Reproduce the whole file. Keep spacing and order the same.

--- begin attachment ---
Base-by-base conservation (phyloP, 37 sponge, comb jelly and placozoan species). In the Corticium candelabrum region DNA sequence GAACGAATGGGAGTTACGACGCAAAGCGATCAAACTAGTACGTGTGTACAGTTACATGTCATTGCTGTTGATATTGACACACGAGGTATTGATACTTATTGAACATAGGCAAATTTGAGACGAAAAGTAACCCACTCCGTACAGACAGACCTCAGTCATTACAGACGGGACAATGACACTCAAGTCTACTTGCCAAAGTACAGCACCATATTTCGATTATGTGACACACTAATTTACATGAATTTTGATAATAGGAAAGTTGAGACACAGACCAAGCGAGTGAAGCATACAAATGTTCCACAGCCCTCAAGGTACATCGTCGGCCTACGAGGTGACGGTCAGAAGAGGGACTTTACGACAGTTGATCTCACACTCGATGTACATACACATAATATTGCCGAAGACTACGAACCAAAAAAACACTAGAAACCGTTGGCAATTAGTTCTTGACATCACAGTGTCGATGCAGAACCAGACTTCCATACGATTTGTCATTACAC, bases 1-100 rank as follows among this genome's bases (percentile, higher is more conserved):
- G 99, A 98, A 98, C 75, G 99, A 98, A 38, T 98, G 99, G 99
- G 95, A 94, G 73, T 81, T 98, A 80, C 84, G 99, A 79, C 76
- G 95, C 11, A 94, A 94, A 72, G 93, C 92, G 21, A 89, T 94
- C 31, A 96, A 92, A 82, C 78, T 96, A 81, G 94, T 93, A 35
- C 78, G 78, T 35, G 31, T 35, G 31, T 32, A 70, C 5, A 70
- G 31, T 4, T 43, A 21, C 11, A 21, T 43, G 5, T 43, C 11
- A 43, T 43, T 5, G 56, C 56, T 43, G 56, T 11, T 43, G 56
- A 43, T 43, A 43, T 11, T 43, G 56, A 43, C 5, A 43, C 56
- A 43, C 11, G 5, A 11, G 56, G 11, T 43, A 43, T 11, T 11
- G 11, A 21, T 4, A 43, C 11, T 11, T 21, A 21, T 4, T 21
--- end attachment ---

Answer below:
Base-by-base conservation (phyloP, 37 sponge, comb jelly and placozoan species). In the Corticium candelabrum region DNA sequence GAACGAATGGGAGTTACGACGCAAAGCGATCAAACTAGTACGTGTGTACAGTTACATGTCATTGCTGTTGATATTGACACACGAGGTATTGATACTTATTGAACATAGGCAAATTTGAGACGAAAAGTAACCCACTCCGTACAGACAGACCTCAGTCATTACAGACGGGACAATGACACTCAAGTCTACTTGCCAAAGTACAGCACCATATTTCGATTATGTGACACACTAATTTACATGAATTTTGATAATAGGAAAGTTGAGACACAGACCAAGCGAGTGAAGCATACAAATGTTCCACAGCCCTCAAGGTACATCGTCGGCCTACGAGGTGACGGTCAGAAGAGGGACTTTACGACAGTTGATCTCACACTCGATGTACATACACATAATATTGCCGAAGACTACGAACCAAAAAAACACTAGAAACCGTTGGCAATTAGTTCTTGACATCACAGTGTCGATGCAGAACCAGACTTCCATACGATTTGTCATTACAC, bases 1-100 rank as follows among this genome's bases (percentile, higher is more conserved):
- G 99, A 98, A 98, C 75, G 99, A 98, A 38, T 98, G 99, G 99
- G 95, A 94, G 73, T 81, T 98, A 80, C 84, G 99, A 79, C 76
- G 95, C 11, A 94, A 94, A 72, G 93, C 92, G 21, A 89, T 94
- C 31, A 96, A 92, A 82, C 78, T 96, A 81, G 94, T 93, A 35
- C 78, G 78, T 35, G 31, T 35, G 31, T 32, A 70, C 5, A 70
- G 31, T 4, T 43, A 21, C 11, A 21, T 43, G 5, T 43, C 11
- A 43, T 43, T 5, G 56, C 56, T 43, G 56, T 11, T 43, G 56
- A 43, T 43, A 43, T 11, T 43, G 56, A 43, C 5, A 43, C 56
- A 43, C 11, G 5, A 11, G 56, G 11, T 43, A 43, T 11, T 11
- G 11, A 21, T 4, A 43, C 11, T 11, T 21, A 21, T 4, T 21